The Morphology-Density-Relation: Impact on the Satellite Fraction [GA]

In the past years several authors studied the abundance of satellites around galaxies in order to better estimate the halo masses of host galaxies. To investigate this connection, we analyze galaxies with $M_\mathrm{star}\geq\,10^{10}\,M_{\odot}$ from the hydrodynamical cosmological simulation Magneticum. We find that the satellite fraction of centrals is independent of their morphology. With the exception of very massive galaxies at low redshift, our results do not support the assumption that the dark matter (DM) haloes of spheroidal galaxies are significantly more massive than those of disc galaxies at fixed $M_\mathrm{star}$. We show that the density-morphology-relation starts to build up at $z\sim2$ and is independent of the star-formation properties of central galaxies. We conclude that environmental quenching is more important for satellites than for centrals. Our simulations indicate that conformity is already in place at $z=2$, where formation redshift and current star-formation rate (SFR) of central and satellite galaxies correlate. Centrals with low SFRs have formed earlier (at fixed $M_\mathrm{star}$) while centrals with high SFR formed later, with typical formation redshifts well in agreement with observations. However, we confirm the recent observations that the apparent number of satellites of spheroidal galaxies is significantly larger than for disc galaxies. This difference completely originates from the inclusion of companion galaxies, i.e. galaxies that do not sit in the potential minimum of a DM halo. Thus, due to the density-morphological-relation the number of satellites is not a good tracer for the halo mass, unless samples are restricted to the central galaxies of DM haloes.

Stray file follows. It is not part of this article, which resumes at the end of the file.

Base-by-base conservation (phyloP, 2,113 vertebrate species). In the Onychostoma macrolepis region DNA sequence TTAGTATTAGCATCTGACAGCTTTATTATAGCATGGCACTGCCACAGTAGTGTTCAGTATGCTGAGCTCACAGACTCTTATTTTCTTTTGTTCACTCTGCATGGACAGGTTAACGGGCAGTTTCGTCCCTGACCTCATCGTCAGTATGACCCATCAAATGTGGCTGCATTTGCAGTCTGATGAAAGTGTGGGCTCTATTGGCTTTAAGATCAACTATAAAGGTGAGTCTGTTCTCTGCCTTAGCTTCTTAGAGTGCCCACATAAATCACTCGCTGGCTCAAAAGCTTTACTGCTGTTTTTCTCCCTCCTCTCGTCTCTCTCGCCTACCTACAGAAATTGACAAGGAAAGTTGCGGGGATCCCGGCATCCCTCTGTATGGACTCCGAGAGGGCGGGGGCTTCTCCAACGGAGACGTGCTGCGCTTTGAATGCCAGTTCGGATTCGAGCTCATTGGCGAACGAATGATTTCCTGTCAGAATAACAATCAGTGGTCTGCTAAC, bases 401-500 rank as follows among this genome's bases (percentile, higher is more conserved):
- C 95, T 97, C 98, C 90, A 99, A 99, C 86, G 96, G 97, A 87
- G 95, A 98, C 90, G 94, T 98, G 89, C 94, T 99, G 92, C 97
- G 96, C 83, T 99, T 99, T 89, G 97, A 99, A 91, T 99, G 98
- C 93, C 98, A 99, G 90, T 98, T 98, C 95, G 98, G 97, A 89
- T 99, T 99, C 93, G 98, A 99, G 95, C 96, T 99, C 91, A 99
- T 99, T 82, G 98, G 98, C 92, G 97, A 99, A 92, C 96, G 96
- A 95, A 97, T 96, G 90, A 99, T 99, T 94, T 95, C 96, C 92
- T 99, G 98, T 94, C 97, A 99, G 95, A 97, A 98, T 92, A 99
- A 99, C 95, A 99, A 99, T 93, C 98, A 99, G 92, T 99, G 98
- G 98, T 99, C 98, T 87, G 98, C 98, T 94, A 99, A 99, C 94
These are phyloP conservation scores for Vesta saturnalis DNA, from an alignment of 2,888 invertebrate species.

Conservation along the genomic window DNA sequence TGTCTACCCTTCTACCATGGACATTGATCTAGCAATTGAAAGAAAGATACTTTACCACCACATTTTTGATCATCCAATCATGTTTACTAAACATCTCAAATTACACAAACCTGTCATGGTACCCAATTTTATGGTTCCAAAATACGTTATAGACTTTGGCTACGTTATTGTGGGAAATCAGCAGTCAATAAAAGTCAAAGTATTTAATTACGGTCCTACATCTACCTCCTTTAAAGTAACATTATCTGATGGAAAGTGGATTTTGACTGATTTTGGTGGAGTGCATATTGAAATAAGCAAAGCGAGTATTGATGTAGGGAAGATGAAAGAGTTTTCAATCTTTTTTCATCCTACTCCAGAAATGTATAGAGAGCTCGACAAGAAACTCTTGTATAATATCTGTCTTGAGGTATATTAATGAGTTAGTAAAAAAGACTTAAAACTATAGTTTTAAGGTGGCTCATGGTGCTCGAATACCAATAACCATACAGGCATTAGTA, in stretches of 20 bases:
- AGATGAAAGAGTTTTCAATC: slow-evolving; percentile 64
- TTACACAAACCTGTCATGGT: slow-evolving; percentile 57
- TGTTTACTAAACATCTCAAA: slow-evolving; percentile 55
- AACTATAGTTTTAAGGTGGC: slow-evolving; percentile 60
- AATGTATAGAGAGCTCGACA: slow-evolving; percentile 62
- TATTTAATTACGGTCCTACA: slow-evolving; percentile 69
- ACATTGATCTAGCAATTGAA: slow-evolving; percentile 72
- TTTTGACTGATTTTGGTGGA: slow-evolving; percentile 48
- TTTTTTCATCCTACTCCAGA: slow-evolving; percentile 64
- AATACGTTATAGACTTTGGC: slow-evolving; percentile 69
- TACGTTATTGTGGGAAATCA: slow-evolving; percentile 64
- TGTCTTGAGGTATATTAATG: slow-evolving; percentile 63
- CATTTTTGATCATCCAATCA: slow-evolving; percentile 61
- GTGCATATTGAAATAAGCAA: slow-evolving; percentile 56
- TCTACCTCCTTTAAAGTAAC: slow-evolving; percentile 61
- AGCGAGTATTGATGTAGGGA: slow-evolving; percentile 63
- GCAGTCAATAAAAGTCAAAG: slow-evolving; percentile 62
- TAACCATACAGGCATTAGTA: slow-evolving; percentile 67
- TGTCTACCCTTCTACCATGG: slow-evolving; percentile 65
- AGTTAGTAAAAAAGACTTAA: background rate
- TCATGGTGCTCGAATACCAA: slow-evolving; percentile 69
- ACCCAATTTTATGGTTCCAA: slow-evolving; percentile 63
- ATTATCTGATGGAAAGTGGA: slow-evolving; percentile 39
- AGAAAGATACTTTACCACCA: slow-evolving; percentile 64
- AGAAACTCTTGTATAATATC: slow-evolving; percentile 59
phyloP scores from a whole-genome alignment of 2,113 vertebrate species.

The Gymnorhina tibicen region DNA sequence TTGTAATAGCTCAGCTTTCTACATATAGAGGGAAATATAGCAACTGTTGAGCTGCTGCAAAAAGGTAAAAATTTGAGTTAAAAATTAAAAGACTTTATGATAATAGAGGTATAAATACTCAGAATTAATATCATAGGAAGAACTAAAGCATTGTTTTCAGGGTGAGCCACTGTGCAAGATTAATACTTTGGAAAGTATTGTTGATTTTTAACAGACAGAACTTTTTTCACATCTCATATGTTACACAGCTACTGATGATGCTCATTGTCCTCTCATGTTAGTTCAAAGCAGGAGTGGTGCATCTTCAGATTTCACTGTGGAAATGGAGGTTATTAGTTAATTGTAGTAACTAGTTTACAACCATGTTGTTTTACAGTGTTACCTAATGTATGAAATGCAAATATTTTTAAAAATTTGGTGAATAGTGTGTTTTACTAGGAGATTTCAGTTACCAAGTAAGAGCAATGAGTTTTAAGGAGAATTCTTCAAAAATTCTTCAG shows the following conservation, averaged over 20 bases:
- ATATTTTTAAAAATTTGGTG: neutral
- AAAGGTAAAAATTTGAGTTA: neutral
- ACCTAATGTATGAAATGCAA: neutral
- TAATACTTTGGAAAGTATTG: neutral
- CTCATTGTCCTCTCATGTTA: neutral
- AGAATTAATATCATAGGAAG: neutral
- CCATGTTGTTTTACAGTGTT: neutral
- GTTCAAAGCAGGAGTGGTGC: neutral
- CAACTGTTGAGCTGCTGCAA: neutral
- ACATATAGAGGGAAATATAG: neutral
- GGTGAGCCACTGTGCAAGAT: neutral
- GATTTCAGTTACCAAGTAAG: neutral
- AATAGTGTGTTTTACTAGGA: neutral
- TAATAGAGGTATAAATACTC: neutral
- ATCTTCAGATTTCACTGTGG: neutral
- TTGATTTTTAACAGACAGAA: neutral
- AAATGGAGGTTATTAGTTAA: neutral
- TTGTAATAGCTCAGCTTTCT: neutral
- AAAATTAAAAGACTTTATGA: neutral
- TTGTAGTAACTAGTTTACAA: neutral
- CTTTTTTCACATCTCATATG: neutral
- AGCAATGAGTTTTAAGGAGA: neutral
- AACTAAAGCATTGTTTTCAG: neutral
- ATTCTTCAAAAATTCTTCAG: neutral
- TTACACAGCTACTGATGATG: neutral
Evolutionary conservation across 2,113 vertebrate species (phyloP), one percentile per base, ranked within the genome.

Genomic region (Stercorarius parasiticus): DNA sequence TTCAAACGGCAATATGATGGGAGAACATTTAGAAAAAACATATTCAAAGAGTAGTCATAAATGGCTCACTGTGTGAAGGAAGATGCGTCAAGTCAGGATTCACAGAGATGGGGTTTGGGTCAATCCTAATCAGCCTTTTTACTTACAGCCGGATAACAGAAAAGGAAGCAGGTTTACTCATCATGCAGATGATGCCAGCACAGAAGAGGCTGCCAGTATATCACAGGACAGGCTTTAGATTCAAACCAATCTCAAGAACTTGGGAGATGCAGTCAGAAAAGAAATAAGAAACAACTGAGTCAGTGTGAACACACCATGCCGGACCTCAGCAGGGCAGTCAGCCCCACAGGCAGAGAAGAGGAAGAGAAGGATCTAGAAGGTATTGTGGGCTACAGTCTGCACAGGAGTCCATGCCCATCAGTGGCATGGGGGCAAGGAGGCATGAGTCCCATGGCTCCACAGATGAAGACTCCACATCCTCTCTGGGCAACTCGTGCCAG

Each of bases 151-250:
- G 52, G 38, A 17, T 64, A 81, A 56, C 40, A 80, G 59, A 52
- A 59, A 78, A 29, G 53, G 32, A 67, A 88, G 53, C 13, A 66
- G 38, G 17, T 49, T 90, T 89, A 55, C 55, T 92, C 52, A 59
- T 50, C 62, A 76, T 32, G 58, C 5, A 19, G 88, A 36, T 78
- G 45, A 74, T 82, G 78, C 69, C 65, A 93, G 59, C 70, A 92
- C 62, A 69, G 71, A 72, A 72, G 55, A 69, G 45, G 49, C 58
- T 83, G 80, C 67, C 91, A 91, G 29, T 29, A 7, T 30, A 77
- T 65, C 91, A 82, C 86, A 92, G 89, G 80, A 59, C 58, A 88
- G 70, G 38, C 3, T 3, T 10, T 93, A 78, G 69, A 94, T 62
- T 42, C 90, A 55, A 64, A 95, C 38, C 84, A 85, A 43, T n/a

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A. Teklu, R. Remus, K. Dolag, et. al.
Thu, 23 Feb 17

Comments: 17 pages, submitted to MNRAS,